Wednesday, November 2, 2011

Cleared: Silverfall

I finally got around to finishing Silverfall, though if I want to keep playing with my same character, I can eventually go through Earth Awakening. Silverfall, for those who aren't quite sure what I'm talking about, is an action RPG in the tradition of Diablo from a now-defunct game developer called Monte Cristo. Before we get much firther, though, let me just say this: don't let the awful T&A box art turn you off to the game. I had the advantage of not seeing it as I bought the game digitally, but criminey, that's awful and isn't reflective of the game's content. Anyway, it's really sad that Monte Cristo are, as I just mentioned, out of business, because the game is something of an undiscovered treasure, especially for those that like the genre. First of all, though, let me lead off by saying that Silverfall is not the kind of game you play for the plot, because there's very little of it and what is there is alternately ludicrous and nonsensical. That's okay, really. The real fun in this type of game is in the gameplay itself, and Silverfall does several things very right. First of all, unique (as far as I know) to games of this genre, Silverfall has no class system at all. You start off as one of several races and pick your abilities as your fancy strikes you, and there's plenty to choose from. There's also a refreshing lack of "wrong" options. Aaron Stack (whom I seem compelled to link at least once a month) and I both played this game around the same time and we took completely different approaches to character design and both of our characters worked. There's something of an "alignment" system, but instead of law vs. chaos or good vs. evil, it's nature vs. technology. Also of note is that the game gives you four skill points instead of just one like many similar games at every level, so characters diverge in their capabilities very quickly, which is a refreshing change. The expansion pack, Earth Awakening, adds more races, a crafting system, some UI tweaks, and a new, high-level campaign, and can be purchased with the base game from most digital game outlets (Steam, Direct2Drive, etc.) and goes on sale somewhat frequently. It really is tragic that the studio that made this gem folded. I would have loved to have seen what a full-blown sequel looked like. If you're a fan of the action RPG genre, this game belongs in your collection. If you're not yet a fan, this probably is a good second game (Torchlight would be the best introduction) if you find yourself a fan.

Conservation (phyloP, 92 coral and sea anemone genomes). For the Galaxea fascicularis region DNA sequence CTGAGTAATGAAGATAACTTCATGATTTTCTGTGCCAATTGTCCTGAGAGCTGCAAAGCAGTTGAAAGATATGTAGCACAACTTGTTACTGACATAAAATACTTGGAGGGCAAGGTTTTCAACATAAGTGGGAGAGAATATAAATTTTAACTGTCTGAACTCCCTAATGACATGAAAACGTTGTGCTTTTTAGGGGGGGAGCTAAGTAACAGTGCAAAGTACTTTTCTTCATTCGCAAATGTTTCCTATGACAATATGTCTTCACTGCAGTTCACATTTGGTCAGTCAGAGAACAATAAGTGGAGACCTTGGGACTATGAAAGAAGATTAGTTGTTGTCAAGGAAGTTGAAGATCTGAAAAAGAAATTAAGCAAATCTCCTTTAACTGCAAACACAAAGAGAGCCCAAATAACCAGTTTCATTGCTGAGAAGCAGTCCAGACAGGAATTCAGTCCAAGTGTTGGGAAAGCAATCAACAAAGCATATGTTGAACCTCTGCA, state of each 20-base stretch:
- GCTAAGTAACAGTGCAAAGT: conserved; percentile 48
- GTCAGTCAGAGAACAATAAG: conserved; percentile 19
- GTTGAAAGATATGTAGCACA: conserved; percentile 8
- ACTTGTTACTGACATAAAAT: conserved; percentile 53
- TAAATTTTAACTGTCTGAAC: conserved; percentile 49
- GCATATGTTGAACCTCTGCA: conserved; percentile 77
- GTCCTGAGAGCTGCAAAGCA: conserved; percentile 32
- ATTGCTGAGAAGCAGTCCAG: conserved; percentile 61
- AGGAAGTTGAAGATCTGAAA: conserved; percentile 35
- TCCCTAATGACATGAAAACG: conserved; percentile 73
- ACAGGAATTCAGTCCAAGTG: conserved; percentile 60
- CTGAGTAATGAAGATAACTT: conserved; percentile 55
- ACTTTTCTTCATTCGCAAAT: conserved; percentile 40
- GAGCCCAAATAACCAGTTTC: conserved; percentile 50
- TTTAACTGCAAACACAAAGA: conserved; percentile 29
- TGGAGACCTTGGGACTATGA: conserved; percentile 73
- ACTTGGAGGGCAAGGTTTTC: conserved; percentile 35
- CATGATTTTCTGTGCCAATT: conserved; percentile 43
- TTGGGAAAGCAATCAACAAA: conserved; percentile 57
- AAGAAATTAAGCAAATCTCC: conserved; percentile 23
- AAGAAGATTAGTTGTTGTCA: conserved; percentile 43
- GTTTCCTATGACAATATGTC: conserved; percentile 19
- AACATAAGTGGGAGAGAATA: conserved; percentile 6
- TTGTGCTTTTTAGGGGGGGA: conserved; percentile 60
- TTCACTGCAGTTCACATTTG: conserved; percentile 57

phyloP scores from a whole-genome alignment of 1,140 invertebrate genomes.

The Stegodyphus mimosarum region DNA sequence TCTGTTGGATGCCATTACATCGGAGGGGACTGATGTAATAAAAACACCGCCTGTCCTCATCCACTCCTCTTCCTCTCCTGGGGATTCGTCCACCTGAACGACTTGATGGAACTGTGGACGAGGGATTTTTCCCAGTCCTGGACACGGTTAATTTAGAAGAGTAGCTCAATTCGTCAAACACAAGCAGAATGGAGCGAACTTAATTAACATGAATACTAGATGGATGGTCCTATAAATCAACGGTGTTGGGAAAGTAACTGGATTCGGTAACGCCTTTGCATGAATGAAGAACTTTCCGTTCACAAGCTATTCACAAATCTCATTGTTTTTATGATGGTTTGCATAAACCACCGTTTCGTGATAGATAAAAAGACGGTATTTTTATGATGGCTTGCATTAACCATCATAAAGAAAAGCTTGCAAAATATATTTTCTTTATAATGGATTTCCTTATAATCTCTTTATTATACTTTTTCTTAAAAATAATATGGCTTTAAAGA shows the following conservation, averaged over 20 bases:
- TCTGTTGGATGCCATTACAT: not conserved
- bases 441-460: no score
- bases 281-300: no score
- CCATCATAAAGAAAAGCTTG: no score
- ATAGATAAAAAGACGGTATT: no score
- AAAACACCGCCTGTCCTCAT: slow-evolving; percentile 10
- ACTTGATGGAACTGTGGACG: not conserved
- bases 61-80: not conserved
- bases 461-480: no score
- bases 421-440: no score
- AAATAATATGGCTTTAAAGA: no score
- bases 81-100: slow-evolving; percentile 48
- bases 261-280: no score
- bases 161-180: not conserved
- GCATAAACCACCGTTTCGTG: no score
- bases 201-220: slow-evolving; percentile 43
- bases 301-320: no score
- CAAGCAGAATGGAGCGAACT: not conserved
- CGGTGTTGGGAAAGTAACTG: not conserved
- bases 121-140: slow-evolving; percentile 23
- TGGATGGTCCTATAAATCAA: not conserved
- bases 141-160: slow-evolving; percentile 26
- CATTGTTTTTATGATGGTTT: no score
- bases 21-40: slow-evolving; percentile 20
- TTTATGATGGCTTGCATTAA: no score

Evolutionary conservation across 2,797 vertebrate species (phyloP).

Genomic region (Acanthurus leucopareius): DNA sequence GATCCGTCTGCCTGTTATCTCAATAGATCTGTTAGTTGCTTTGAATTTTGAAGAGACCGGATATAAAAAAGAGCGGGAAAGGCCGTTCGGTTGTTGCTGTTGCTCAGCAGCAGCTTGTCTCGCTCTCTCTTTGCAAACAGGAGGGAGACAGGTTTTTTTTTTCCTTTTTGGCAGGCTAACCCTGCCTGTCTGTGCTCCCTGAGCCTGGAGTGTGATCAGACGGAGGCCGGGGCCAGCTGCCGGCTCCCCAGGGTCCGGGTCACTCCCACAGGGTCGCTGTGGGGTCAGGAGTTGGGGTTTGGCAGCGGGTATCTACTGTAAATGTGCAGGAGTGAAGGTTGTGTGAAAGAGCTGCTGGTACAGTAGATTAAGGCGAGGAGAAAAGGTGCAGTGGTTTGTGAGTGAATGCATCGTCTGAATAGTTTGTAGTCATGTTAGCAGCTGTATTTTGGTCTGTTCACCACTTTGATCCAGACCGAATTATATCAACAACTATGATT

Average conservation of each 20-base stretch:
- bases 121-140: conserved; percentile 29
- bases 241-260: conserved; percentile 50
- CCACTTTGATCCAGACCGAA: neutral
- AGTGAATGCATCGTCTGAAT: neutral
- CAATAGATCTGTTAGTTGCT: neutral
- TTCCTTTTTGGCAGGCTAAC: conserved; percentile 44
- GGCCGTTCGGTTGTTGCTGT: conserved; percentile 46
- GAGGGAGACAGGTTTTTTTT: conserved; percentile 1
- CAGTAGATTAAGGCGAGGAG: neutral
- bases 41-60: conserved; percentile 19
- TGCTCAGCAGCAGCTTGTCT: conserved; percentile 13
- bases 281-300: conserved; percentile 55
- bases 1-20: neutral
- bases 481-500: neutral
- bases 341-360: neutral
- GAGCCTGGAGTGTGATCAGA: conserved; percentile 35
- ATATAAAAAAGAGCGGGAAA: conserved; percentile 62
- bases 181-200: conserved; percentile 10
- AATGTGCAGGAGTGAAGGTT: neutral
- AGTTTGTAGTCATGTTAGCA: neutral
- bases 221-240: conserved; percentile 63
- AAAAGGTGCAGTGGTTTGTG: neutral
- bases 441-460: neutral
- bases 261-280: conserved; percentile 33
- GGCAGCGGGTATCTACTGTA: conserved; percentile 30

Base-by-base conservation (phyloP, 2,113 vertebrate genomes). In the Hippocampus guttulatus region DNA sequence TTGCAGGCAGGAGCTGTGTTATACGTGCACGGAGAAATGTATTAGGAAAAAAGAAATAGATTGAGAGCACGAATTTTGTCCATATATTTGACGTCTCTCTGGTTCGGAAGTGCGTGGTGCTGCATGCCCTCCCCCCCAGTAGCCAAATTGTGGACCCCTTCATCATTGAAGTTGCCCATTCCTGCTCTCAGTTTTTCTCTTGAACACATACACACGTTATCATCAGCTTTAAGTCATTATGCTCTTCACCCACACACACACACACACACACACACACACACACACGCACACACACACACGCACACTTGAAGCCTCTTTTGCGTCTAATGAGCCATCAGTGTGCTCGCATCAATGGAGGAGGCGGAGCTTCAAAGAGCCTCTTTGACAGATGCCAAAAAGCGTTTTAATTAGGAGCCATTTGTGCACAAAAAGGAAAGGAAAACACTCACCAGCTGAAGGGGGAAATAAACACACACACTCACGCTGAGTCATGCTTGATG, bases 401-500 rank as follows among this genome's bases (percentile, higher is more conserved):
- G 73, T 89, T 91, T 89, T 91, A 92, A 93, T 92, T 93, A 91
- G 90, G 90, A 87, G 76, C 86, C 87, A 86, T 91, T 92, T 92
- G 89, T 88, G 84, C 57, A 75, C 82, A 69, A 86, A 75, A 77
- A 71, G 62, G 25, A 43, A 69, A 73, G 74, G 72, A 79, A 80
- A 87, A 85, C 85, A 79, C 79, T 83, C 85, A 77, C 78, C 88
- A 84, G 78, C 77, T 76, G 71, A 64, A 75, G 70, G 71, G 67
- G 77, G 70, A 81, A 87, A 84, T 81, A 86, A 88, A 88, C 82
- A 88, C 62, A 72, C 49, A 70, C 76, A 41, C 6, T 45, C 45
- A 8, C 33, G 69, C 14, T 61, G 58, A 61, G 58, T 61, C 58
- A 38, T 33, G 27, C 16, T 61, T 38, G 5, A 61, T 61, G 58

RPG notes: As usual, there are spoilers in here, but really, there's not much to spoil. I didn't find much in the way of plot elements or character archetypes to steal in this game because there's nothing there to steal. The plot barely strings the game together. This isn't a problem, however, because the visuals are amazing for a game this old. Whoever did the art direction did a fantastic job, so you'll get all sorts of neat ideas for descriptions of weapons, armor, and monsters from playing this game. The weapons of the corrupted elves, the tree dragons, and the necroraiders in all their forms in particular are going to find their way into my homebrew setting.


  1. Yeah, I think I can sum up the problem with this game very easily: the choices you make for your character are almost purely numerical.

    There are a few base choices, like "am I going to follow the nature or technology trees" and "melee, ranged, caster, or hybrid", but after that, everything is a "status quo" percentage increase. For all the talents, only a few are obvious, behavior changing abilities, like a new special attack or whatever; you get a lot of "plus ten percent per rank to damage with melee" abilities, flavored to the specific tree (melee, ranged, caster). This is made worse by the fact your enemies also level up, so outside of the few thresholds where you get a new combat animation or spell, you're spending a lot of time treading water.

    They had some smart ideas, but I think they padded them out too much with basic stat buffs and number crunching we never see, because its all behind the scenes.

  2. I see your point about the underlying math, but the aesthetics are different enough that the characters feel different based on their preferred fighting style or selection of spells. I still think it would be fun to do a summoner type character in the game with a zillion assorted minions of various types.

  3. Yeah, the few non-number choices you make - Fists versus Sword and Board versus 2-Hand versus etc. - are pretty obvious as far as changing your playstyle, but for every one choice like that, there's five or six "Add +X to Crit" and "Add +X to Hit" talents. I'd rather see more choices refining your Sword and Board style than simply passively increasing your defense while wielding a shield - I can see that I'm using my shield as an offhand, but I can't 'see' that my shield is making me more defensive when hits and misses aren't based on actual hit location, just random chance.

    If the summons were temporary, D&D 3.X style, maybe. But as Diablo II taught me in the high ends of play, adding more summoned dudes always ends in your frame rate stuttering like mad.